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Data Stories

Deep dives into the Twentieth Judicial District Attorney's office.

Moving on From Marijuana Initiative

By Ken Kupfner · August 31, 2022

In December 2012, Amendment 64 was enacted in Colorado effectively legalizing recreational marijuana for persons over 21 years of age.  In the years that followed, it became evident that many people had convictions on their records for marijuana offenses that were no longer illegal and in fact were now constitutionally protected under Amendment 64.

Michael Dougherty was appointed as the District Attorney in the Twentieth Judicial District in March 2018 and elected by Boulder County voters in November 2018.  DA Dougherty made it a priority to address and correct the convictions for prior conduct that had become constitutionally protected.

In 2019, the District Attorney’s Office launched its “Moving On From Marijuana” initiative.  Moving On From Marijuana is a District Attorney’s Office program that vacates and seals old convictions on qualifying marijuana offenses.  The District Attorney’s Office believes it is a matter of fundamental fairness to eliminate the impact of convictions for constitutionally protected conduct. Since 2019, the District Attorney’s Office has advanced this effort by advertising events where people could walk in to ask questions and get the process started.  Individuals can obtain information from the District Attorney’s website and are now able to request review by email.

A web form is available to be filled out at:

Moving-on-from-MJ-Web-Form.pdf (

Drug Dispositions

By Ken Kupfner · August 15, 2022

Historically the District Attorney’s Office has sought to provide treatment opportunities rather than incarceration for individuals experiencing substance use disorders. For many years the standard disposition for felony drug (controlled substance) possession involved entering a guilty plea to a misdemeanor with a stipulation to probation with treatment.  Despite the fact that the intent of these dispositions was rehabilitative and not punitive, they often resulted in unintended collateral consequences and criminalizing substance use disorders.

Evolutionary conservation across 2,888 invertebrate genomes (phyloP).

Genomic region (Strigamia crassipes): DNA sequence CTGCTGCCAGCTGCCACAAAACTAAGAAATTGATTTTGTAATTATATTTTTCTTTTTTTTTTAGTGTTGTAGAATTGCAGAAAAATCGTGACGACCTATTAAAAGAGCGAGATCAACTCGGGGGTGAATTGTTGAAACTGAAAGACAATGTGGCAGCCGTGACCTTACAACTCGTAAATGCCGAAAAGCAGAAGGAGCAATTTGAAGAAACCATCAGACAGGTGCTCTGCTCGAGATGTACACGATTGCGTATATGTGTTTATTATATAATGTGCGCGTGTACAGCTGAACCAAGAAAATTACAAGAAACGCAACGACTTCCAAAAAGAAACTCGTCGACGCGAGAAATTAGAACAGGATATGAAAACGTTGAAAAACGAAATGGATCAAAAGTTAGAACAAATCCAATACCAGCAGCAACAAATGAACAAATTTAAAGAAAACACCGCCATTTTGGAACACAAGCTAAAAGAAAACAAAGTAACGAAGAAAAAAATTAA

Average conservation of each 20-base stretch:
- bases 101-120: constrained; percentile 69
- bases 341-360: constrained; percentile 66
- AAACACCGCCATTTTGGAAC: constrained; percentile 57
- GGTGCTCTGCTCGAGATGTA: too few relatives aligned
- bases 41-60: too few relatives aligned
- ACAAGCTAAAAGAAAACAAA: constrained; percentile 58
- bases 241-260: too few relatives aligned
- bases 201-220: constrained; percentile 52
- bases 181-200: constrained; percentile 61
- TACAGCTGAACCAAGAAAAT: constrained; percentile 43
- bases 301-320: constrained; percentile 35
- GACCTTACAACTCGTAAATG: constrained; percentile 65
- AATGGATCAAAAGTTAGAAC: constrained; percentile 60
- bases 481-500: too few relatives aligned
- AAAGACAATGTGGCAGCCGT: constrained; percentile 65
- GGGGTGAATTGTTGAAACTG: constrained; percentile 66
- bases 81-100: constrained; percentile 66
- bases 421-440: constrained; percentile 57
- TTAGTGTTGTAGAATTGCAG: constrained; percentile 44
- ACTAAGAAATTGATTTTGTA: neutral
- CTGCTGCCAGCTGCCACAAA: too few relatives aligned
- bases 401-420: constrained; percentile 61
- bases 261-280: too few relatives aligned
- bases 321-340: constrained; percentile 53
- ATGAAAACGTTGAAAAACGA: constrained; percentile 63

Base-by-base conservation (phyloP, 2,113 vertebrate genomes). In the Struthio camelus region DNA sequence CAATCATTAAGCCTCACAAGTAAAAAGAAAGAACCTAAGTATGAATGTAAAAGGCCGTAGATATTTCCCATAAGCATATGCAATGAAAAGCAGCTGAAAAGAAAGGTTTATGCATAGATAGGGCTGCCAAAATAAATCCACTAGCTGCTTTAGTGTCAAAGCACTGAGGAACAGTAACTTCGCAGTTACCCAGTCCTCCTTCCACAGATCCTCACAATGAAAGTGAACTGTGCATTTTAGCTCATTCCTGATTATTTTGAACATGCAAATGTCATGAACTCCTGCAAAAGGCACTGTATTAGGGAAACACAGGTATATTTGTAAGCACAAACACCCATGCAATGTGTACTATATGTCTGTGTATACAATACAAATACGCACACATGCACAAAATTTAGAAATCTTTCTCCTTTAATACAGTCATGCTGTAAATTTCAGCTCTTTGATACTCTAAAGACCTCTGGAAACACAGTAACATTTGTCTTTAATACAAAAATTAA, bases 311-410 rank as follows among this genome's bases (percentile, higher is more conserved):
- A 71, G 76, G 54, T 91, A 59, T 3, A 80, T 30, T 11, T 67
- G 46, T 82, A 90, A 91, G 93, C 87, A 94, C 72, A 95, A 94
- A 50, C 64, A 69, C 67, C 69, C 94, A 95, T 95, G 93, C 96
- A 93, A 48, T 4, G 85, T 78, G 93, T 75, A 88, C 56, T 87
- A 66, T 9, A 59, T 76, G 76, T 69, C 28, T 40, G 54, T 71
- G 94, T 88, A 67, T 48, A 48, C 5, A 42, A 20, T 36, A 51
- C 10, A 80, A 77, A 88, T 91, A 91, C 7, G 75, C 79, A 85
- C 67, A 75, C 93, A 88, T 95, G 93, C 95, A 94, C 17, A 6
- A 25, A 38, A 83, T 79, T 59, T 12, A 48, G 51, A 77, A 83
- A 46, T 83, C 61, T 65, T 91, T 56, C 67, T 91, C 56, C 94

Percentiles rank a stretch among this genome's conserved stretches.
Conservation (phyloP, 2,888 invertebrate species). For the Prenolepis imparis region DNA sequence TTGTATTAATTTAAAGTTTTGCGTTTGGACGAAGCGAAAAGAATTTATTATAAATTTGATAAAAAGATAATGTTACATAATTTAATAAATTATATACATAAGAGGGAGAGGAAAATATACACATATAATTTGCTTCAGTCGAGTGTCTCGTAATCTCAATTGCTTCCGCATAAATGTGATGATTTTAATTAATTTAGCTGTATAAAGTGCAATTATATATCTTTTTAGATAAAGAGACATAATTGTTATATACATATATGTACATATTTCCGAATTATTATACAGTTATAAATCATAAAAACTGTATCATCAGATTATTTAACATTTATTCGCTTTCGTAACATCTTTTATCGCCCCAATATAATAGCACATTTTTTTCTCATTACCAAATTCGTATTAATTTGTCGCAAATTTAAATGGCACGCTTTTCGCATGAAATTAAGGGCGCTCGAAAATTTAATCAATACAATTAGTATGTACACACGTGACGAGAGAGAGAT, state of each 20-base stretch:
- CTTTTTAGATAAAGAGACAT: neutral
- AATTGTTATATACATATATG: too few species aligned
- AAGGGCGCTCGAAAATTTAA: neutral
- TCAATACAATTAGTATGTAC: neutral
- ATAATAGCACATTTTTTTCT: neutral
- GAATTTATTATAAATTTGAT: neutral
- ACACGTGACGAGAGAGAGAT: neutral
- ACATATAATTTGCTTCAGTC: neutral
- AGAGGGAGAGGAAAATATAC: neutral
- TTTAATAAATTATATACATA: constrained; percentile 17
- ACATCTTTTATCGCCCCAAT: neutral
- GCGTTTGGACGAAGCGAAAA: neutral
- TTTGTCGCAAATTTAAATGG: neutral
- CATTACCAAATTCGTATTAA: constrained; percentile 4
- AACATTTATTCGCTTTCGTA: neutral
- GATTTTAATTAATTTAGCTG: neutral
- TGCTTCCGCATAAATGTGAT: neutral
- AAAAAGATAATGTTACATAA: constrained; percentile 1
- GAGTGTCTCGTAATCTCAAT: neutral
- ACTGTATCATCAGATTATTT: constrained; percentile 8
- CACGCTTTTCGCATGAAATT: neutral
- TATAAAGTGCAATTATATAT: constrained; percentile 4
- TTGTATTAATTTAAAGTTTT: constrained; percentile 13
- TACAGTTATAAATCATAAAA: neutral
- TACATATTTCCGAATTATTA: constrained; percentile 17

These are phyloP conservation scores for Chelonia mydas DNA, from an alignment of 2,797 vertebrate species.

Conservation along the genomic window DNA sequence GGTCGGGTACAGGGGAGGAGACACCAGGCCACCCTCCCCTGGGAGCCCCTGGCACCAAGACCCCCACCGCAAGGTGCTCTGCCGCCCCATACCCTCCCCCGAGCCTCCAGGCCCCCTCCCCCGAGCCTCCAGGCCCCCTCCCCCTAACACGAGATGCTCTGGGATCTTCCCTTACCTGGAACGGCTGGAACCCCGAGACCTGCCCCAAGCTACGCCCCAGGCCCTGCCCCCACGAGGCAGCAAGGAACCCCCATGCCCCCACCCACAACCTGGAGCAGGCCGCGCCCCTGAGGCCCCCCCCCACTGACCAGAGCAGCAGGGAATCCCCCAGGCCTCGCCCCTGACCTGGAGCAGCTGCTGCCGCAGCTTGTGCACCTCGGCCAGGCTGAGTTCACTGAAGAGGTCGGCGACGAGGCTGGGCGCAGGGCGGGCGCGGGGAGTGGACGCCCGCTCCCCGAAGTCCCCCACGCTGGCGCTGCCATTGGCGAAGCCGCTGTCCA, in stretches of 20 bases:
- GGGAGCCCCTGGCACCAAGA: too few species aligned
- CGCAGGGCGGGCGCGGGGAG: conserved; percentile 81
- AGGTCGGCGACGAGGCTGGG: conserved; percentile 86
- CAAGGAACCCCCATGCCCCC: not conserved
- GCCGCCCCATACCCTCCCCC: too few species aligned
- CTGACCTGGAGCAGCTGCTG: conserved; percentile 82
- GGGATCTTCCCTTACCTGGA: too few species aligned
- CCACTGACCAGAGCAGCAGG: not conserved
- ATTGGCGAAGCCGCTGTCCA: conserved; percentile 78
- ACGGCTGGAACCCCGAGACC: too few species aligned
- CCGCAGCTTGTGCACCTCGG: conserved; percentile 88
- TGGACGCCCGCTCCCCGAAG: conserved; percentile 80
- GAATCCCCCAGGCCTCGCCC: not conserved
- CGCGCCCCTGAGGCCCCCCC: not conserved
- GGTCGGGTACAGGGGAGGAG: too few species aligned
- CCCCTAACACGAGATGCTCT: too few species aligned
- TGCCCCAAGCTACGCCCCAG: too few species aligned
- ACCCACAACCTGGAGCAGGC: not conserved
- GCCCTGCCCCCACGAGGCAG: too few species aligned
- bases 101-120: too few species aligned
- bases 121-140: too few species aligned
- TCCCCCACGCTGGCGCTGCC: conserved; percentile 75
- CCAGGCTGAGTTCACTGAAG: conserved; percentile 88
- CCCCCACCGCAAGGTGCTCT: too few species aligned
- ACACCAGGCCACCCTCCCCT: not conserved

In 2020, with support from the District Attorney’s Office, the Colorado legislature reduced the criminal offense level of most drug possession offenses from a felony to a misdemeanor.  As the understanding of substance use disorder has advanced, so too has the District Attorney’s Office approach to these cases.  The District Attorney’s Office now extensively utilizes diversion programing in possession cases to provide opportunities for treatment using a harm reduction framework. Diversion of drug possession cases helps to prevent the collateral consequences that often result from involvement in the criminal justice system, addresses underlying risks and needs, and recognizes that possession and use should be treated vastly differently than distribution or poisoning offenses.           

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